Some logs are stored in journald, but most are stored as text files in /var/log. Ironic and ironic-inspector logs are stored in journald. Note that Ironic has 2 units: openstack-ironic-api and openstack-ironic-conductor. Similarly, ironic-inspector has openstack-ironic-inspector and openstack-ironic-inspector-dnsmasq. So for example to get all ironic-inspector logs use:
sudo journalctl -u openstack-ironic-inspector -u openstack-ironic-inspector-dnsmasq
If something fails during the introspection ramdisk run, ironic-inspector stores the ramdisk logs in /var/log/ironic-inspector/ramdisk/ as gz-compressed tar files. File names contain date, time and IPMI address of the node if it was detected (only for bare metal).
Any problems with node data registered into Ironic can be fixed using the Ironic CLI.
For example, a wrong MAC can be fixed in two steps:
Find out the assigned port UUID by running
ironic node-port-list <NODE UUID>
Update the MAC address by running
ironic port-update <PORT UUID> replace address=<NEW MAC>
A Wrong IPMI address can be fixed with the following command:
ironic node-update <NODE UUID> replace driver_info/ipmi_address=<NEW IPMI ADDRESS>
By default Ironic will not forcibly sync the power state of the nodes, because in our HA (high availability) model Pacemaker is the one responsible for controlling the power state of the nodes when fencing. If you are using a non-HA setup and want Ironic to take care of the power state of the nodes please change the value of the force_power_state_during_sync configuration option in the /etc/ironic/ironic.conf file to True and restart the openstack-ironic-conductor service.
Also, note that if openstack undercloud install is re-run the value of the force_power_state_during_sync configuration option will be set back to the default, which is False.
ironic-inspector times out introspection process after some time (defaulting to 1 hour) if it never gets response from the introspection ramdisk. This can be a sign of a bug in the introspection ramdisk, but usually it happens due to environment misconfiguration, particularly BIOS boot settings. Please refer to ironic-inspector troubleshooting documentation for information on how to detect and fix such problems.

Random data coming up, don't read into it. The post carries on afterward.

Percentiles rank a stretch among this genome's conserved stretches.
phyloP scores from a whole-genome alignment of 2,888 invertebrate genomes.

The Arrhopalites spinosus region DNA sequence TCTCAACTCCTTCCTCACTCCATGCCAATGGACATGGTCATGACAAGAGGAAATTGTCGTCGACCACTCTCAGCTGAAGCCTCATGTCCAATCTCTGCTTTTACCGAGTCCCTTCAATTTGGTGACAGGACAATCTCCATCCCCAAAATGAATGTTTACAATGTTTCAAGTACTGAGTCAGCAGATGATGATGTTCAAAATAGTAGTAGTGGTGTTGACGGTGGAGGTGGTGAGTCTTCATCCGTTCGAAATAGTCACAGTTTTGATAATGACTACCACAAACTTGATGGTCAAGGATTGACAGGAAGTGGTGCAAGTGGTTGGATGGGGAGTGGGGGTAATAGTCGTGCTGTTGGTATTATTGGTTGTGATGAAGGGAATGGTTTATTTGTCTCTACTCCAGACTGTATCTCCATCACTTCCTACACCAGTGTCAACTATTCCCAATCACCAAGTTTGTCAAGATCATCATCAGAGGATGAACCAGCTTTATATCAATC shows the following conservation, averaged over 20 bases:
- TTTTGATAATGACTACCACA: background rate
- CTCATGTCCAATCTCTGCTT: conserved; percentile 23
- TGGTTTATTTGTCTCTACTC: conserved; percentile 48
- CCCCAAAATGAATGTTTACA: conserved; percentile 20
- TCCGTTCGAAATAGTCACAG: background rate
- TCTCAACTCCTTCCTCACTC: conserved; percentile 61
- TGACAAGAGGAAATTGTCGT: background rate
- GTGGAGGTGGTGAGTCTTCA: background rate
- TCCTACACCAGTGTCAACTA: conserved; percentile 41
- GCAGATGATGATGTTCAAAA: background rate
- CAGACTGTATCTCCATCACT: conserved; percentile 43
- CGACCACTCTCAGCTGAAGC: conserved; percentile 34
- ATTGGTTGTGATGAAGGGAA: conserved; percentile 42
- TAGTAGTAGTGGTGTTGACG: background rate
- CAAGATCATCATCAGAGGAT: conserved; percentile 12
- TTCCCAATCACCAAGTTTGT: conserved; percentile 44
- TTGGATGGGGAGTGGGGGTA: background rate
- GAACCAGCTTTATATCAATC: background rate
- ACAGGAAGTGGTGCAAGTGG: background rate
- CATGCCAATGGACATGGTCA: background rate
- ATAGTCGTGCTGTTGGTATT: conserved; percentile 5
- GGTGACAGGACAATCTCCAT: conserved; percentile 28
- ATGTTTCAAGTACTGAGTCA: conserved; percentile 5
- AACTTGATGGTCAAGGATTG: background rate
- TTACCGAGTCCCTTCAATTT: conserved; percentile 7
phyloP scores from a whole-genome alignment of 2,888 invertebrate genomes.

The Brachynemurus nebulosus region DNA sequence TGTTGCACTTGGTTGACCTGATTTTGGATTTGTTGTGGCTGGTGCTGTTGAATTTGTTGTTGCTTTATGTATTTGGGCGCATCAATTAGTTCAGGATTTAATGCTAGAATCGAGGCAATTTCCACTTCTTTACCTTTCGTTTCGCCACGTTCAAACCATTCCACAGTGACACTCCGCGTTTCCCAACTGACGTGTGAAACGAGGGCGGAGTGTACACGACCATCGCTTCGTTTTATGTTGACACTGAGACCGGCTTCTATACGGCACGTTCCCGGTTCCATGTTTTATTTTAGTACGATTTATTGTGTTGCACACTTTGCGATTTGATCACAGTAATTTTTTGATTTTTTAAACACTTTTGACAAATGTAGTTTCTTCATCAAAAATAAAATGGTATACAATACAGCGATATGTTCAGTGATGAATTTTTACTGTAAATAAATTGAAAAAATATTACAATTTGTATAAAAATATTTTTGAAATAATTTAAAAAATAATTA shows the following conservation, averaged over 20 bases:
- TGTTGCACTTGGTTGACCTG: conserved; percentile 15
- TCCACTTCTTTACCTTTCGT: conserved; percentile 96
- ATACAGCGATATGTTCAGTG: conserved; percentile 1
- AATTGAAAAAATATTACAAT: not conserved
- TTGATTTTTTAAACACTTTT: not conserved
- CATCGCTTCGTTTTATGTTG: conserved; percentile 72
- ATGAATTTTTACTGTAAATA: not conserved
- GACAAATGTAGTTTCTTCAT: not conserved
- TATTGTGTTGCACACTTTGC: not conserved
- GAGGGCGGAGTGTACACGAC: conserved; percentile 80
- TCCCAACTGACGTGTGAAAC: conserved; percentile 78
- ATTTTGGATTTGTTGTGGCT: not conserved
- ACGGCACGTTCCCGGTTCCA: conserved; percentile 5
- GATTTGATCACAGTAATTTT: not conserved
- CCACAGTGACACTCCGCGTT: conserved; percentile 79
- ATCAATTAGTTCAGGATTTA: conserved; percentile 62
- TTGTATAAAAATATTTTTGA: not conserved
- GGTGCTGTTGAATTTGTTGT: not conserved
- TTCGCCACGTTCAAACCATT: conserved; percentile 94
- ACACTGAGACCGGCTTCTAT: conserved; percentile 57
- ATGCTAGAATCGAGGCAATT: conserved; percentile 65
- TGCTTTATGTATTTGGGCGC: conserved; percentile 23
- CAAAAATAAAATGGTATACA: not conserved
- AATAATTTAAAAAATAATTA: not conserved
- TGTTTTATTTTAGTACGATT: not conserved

Note that the introspection ramdisk is by default built with the dynamic-login element, so you can set up an SSH key and log into it for debugging.
First, think of a temporary root password. Generate a hash by feeding it into openssl passwd -1 command. Edit /httpboot/inspector.ipxe manually. Find the line starting with “kernel” and append rootpwd=”HASH” to it. Do not append the real password. Alternatively, you can append sshkey=”PUBLIC_SSH_KEY” with your public SSH key.
In both cases quotation marks are required!
When ramdisk is running, figure out its IP address by checking arp utility or DHCP logs from
sudo journalctl -u openstack-ironic-inspector-dnsmasq
SSH as a root user with the temporary password or the SSH key.
Introspection logs are saved on ramdisk failures. Starting with the Newton release, they are actually stored on all introspection failures. The standard location is /var/log/ironic-inspector/ramdisk, and the files there are actually tar.gz without an extension.
To collect introspection logs in other cases, set always_store_ramdisk_logs = true in /etc/ironic-inspector/inspector.conf, restart the openstack-ironic-inspector service and retry the introspection.
If you’re running introspection directly using ironic-inspector CLI (or in case of bugs in our scripts), a node can be in the “AVAILABLE” state, which is meant for deployment, not for introspection. You should advance node to the “MANAGEABLE” state before introspection and move it back before deployment. Please refer to upstream node states documentation for information on how to fix it.
Introspection for a node can be stopped with the following command:
openstack baremetal introspection abort <NODE UUID>